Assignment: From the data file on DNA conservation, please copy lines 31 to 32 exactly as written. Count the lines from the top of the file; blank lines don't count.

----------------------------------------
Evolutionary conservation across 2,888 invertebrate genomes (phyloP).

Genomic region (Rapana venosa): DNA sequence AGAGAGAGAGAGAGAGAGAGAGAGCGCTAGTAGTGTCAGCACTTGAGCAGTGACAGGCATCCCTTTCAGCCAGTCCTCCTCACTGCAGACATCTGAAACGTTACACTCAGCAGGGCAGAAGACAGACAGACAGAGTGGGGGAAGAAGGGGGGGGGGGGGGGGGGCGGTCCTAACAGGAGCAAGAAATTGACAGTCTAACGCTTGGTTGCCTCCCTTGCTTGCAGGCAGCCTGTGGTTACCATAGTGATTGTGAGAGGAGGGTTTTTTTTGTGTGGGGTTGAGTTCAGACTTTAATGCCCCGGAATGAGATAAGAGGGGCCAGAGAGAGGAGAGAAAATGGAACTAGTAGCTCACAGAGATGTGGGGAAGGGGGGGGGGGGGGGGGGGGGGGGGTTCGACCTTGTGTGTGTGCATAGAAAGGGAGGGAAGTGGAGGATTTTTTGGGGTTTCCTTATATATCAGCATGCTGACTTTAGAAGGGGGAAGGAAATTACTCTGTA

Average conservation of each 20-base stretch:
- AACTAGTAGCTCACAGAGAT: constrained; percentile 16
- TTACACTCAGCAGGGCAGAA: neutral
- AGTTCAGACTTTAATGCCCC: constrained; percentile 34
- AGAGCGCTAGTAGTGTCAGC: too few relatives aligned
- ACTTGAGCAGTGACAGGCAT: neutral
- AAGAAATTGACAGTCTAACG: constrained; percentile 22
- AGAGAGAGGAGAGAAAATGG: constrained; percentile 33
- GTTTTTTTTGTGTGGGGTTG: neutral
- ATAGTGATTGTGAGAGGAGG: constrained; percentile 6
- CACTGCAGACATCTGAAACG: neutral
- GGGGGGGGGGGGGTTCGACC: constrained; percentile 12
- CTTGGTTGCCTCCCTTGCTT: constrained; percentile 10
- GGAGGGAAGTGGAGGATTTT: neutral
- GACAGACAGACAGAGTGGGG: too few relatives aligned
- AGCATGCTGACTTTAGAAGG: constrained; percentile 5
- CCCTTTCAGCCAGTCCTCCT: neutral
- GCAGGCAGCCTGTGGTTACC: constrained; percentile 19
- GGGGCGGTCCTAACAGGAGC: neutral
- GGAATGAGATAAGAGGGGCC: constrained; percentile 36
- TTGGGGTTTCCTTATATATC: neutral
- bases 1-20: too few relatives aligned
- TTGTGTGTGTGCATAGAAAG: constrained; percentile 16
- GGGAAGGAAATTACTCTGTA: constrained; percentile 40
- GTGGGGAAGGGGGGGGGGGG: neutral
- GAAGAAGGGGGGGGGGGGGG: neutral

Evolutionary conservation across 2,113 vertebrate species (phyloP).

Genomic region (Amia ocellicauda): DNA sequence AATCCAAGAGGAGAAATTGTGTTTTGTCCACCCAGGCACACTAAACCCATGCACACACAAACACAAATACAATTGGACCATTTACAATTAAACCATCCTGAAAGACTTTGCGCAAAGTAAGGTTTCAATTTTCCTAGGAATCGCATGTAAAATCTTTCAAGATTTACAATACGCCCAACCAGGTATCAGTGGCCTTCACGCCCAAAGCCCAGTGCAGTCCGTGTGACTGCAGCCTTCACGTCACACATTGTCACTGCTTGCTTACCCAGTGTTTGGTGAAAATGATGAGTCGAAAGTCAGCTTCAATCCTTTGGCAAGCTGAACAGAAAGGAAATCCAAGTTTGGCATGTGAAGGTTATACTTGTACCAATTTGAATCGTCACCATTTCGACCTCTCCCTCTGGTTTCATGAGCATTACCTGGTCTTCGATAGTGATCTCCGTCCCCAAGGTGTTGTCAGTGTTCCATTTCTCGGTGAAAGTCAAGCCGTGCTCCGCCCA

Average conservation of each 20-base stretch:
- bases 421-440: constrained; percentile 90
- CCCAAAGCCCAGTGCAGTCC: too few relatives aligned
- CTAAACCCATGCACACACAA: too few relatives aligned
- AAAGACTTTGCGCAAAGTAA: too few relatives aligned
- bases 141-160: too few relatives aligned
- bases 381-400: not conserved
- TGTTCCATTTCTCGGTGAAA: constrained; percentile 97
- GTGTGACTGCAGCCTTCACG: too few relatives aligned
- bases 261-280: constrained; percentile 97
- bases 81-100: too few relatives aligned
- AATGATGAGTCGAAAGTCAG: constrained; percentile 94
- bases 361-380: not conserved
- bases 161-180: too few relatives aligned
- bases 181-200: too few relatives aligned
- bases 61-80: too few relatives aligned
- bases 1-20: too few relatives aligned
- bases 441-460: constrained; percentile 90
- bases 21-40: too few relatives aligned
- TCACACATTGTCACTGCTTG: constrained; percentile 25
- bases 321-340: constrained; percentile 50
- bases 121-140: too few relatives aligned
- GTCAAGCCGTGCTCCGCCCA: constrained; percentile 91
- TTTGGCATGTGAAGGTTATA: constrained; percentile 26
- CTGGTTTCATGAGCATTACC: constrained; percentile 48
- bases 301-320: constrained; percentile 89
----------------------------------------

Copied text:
Average conservation of each 20-base stretch:
- bases 421-440: constrained; percentile 90